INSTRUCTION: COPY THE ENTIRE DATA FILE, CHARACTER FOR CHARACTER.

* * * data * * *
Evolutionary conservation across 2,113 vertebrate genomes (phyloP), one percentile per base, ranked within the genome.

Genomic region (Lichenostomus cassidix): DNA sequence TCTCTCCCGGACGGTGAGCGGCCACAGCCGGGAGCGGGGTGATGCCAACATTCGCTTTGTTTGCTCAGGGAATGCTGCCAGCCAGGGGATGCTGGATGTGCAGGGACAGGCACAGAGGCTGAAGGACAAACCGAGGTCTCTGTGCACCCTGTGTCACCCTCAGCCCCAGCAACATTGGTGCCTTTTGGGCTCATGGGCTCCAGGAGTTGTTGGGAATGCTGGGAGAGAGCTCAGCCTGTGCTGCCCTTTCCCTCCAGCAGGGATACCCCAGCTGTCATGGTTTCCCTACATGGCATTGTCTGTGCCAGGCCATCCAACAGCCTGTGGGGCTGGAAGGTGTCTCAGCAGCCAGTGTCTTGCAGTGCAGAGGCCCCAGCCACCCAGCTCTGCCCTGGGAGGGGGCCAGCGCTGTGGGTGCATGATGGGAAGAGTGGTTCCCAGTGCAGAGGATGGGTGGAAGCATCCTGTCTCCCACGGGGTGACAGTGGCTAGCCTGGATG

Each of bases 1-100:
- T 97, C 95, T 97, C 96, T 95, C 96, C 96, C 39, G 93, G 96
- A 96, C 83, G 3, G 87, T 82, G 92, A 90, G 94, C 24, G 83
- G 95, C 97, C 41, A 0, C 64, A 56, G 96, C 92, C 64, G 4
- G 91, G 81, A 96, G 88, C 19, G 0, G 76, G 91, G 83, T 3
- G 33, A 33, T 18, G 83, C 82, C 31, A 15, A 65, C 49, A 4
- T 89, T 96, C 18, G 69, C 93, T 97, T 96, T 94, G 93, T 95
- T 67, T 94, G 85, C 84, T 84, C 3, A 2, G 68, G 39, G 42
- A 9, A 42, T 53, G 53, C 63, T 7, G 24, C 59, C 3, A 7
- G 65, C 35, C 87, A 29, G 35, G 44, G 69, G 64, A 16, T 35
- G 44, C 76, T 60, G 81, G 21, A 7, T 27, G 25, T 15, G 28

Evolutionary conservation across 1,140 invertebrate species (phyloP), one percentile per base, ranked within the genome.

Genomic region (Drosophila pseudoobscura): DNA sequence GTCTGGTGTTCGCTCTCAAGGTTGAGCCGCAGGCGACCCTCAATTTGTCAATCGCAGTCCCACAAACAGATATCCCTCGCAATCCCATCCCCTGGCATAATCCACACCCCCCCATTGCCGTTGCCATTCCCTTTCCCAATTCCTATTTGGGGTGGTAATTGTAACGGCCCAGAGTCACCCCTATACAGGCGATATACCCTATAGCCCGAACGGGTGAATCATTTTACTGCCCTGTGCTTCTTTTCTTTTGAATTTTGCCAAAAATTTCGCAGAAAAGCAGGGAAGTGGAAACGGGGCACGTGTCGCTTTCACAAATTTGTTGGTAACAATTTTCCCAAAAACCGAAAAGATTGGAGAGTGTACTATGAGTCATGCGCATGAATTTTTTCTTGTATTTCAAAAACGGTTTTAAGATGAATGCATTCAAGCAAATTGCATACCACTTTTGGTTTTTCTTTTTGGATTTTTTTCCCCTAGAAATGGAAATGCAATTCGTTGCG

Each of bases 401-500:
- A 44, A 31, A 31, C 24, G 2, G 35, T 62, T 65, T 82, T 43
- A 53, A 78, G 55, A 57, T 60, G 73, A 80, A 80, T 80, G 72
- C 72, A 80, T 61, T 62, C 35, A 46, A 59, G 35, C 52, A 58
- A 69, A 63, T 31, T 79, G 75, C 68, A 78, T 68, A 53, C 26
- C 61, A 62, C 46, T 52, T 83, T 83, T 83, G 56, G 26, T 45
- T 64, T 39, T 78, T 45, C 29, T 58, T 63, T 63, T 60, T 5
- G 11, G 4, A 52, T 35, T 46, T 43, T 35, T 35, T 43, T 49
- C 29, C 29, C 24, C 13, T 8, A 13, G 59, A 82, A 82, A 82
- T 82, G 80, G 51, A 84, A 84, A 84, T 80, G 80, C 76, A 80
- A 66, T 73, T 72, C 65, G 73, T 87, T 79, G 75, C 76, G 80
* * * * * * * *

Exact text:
Evolutionary conservation across 2,113 vertebrate genomes (phyloP), one percentile per base, ranked within the genome.

Genomic region (Lichenostomus cassidix): DNA sequence TCTCTCCCGGACGGTGAGCGGCCACAGCCGGGAGCGGGGTGATGCCAACATTCGCTTTGTTTGCTCAGGGAATGCTGCCAGCCAGGGGATGCTGGATGTGCAGGGACAGGCACAGAGGCTGAAGGACAAACCGAGGTCTCTGTGCACCCTGTGTCACCCTCAGCCCCAGCAACATTGGTGCCTTTTGGGCTCATGGGCTCCAGGAGTTGTTGGGAATGCTGGGAGAGAGCTCAGCCTGTGCTGCCCTTTCCCTCCAGCAGGGATACCCCAGCTGTCATGGTTTCCCTACATGGCATTGTCTGTGCCAGGCCATCCAACAGCCTGTGGGGCTGGAAGGTGTCTCAGCAGCCAGTGTCTTGCAGTGCAGAGGCCCCAGCCACCCAGCTCTGCCCTGGGAGGGGGCCAGCGCTGTGGGTGCATGATGGGAAGAGTGGTTCCCAGTGCAGAGGATGGGTGGAAGCATCCTGTCTCCCACGGGGTGACAGTGGCTAGCCTGGATG

Each of bases 1-100:
- T 97, C 95, T 97, C 96, T 95, C 96, C 96, C 39, G 93, G 96
- A 96, C 83, G 3, G 87, T 82, G 92, A 90, G 94, C 24, G 83
- G 95, C 97, C 41, A 0, C 64, A 56, G 96, C 92, C 64, G 4
- G 91, G 81, A 96, G 88, C 19, G 0, G 76, G 91, G 83, T 3
- G 33, A 33, T 18, G 83, C 82, C 31, A 15, A 65, C 49, A 4
- T 89, T 96, C 18, G 69, C 93, T 97, T 96, T 94, G 93, T 95
- T 67, T 94, G 85, C 84, T 84, C 3, A 2, G 68, G 39, G 42
- A 9, A 42, T 53, G 53, C 63, T 7, G 24, C 59, C 3, A 7
- G 65, C 35, C 87, A 29, G 35, G 44, G 69, G 64, A 16, T 35
- G 44, C 76, T 60, G 81, G 21, A 7, T 27, G 25, T 15, G 28

Evolutionary conservation across 1,140 invertebrate species (phyloP), one percentile per base, ranked within the genome.

Genomic region (Drosophila pseudoobscura): DNA sequence GTCTGGTGTTCGCTCTCAAGGTTGAGCCGCAGGCGACCCTCAATTTGTCAATCGCAGTCCCACAAACAGATATCCCTCGCAATCCCATCCCCTGGCATAATCCACACCCCCCCATTGCCGTTGCCATTCCCTTTCCCAATTCCTATTTGGGGTGGTAATTGTAACGGCCCAGAGTCACCCCTATACAGGCGATATACCCTATAGCCCGAACGGGTGAATCATTTTACTGCCCTGTGCTTCTTTTCTTTTGAATTTTGCCAAAAATTTCGCAGAAAAGCAGGGAAGTGGAAACGGGGCACGTGTCGCTTTCACAAATTTGTTGGTAACAATTTTCCCAAAAACCGAAAAGATTGGAGAGTGTACTATGAGTCATGCGCATGAATTTTTTCTTGTATTTCAAAAACGGTTTTAAGATGAATGCATTCAAGCAAATTGCATACCACTTTTGGTTTTTCTTTTTGGATTTTTTTCCCCTAGAAATGGAAATGCAATTCGTTGCG

Each of bases 401-500:
- A 44, A 31, A 31, C 24, G 2, G 35, T 62, T 65, T 82, T 43
- A 53, A 78, G 55, A 57, T 60, G 73, A 80, A 80, T 80, G 72
- C 72, A 80, T 61, T 62, C 35, A 46, A 59, G 35, C 52, A 58
- A 69, A 63, T 31, T 79, G 75, C 68, A 78, T 68, A 53, C 26
- C 61, A 62, C 46, T 52, T 83, T 83, T 83, G 56, G 26, T 45
- T 64, T 39, T 78, T 45, C 29, T 58, T 63, T 63, T 60, T 5
- G 11, G 4, A 52, T 35, T 46, T 43, T 35, T 35, T 43, T 49
- C 29, C 29, C 24, C 13, T 8, A 13, G 59, A 82, A 82, A 82
- T 82, G 80, G 51, A 84, A 84, A 84, T 80, G 80, C 76, A 80
- A 66, T 73, T 72, C 65, G 73, T 87, T 79, G 75, C 76, G 80